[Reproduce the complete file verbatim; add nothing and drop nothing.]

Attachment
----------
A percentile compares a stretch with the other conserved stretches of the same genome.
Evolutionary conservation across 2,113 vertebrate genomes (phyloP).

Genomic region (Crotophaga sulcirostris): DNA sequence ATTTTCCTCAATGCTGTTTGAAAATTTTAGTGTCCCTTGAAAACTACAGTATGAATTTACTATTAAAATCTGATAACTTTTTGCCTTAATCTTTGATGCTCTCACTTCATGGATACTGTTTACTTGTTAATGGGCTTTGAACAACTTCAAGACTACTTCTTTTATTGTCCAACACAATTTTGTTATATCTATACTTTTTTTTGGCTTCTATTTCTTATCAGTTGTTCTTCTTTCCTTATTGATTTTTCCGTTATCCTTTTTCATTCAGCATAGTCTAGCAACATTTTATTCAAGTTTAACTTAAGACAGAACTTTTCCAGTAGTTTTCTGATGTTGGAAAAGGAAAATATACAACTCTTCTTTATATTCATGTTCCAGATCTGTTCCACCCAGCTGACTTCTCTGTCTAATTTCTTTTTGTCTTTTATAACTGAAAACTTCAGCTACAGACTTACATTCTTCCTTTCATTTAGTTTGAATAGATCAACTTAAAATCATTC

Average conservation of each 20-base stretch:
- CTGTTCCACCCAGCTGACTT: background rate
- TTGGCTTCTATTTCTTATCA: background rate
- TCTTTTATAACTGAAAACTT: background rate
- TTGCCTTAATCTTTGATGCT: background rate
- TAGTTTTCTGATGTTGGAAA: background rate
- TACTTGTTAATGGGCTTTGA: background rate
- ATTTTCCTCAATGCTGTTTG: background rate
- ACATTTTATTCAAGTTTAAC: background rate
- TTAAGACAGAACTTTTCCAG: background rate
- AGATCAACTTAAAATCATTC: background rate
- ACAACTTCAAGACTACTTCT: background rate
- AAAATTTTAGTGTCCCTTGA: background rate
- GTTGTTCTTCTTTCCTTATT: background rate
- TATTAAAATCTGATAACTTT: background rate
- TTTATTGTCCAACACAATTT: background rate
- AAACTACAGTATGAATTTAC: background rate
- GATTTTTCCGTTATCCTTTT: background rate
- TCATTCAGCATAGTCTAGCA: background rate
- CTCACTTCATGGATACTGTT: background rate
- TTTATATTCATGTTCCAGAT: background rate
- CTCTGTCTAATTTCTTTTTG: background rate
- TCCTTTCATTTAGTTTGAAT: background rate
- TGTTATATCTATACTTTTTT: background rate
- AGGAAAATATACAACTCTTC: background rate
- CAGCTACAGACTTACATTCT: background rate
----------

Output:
A percentile compares a stretch with the other conserved stretches of the same genome.
Evolutionary conservation across 2,113 vertebrate genomes (phyloP).

Genomic region (Crotophaga sulcirostris): DNA sequence ATTTTCCTCAATGCTGTTTGAAAATTTTAGTGTCCCTTGAAAACTACAGTATGAATTTACTATTAAAATCTGATAACTTTTTGCCTTAATCTTTGATGCTCTCACTTCATGGATACTGTTTACTTGTTAATGGGCTTTGAACAACTTCAAGACTACTTCTTTTATTGTCCAACACAATTTTGTTATATCTATACTTTTTTTTGGCTTCTATTTCTTATCAGTTGTTCTTCTTTCCTTATTGATTTTTCCGTTATCCTTTTTCATTCAGCATAGTCTAGCAACATTTTATTCAAGTTTAACTTAAGACAGAACTTTTCCAGTAGTTTTCTGATGTTGGAAAAGGAAAATATACAACTCTTCTTTATATTCATGTTCCAGATCTGTTCCACCCAGCTGACTTCTCTGTCTAATTTCTTTTTGTCTTTTATAACTGAAAACTTCAGCTACAGACTTACATTCTTCCTTTCATTTAGTTTGAATAGATCAACTTAAAATCATTC

Average conservation of each 20-base stretch:
- CTGTTCCACCCAGCTGACTT: background rate
- TTGGCTTCTATTTCTTATCA: background rate
- TCTTTTATAACTGAAAACTT: background rate
- TTGCCTTAATCTTTGATGCT: background rate
- TAGTTTTCTGATGTTGGAAA: background rate
- TACTTGTTAATGGGCTTTGA: background rate
- ATTTTCCTCAATGCTGTTTG: background rate
- ACATTTTATTCAAGTTTAAC: background rate
- TTAAGACAGAACTTTTCCAG: background rate
- AGATCAACTTAAAATCATTC: background rate
- ACAACTTCAAGACTACTTCT: background rate
- AAAATTTTAGTGTCCCTTGA: background rate
- GTTGTTCTTCTTTCCTTATT: background rate
- TATTAAAATCTGATAACTTT: background rate
- TTTATTGTCCAACACAATTT: background rate
- AAACTACAGTATGAATTTAC: background rate
- GATTTTTCCGTTATCCTTTT: background rate
- TCATTCAGCATAGTCTAGCA: background rate
- CTCACTTCATGGATACTGTT: background rate
- TTTATATTCATGTTCCAGAT: background rate
- CTCTGTCTAATTTCTTTTTG: background rate
- TCCTTTCATTTAGTTTGAAT: background rate
- TGTTATATCTATACTTTTTT: background rate
- AGGAAAATATACAACTCTTC: background rate
- CAGCTACAGACTTACATTCT: background rate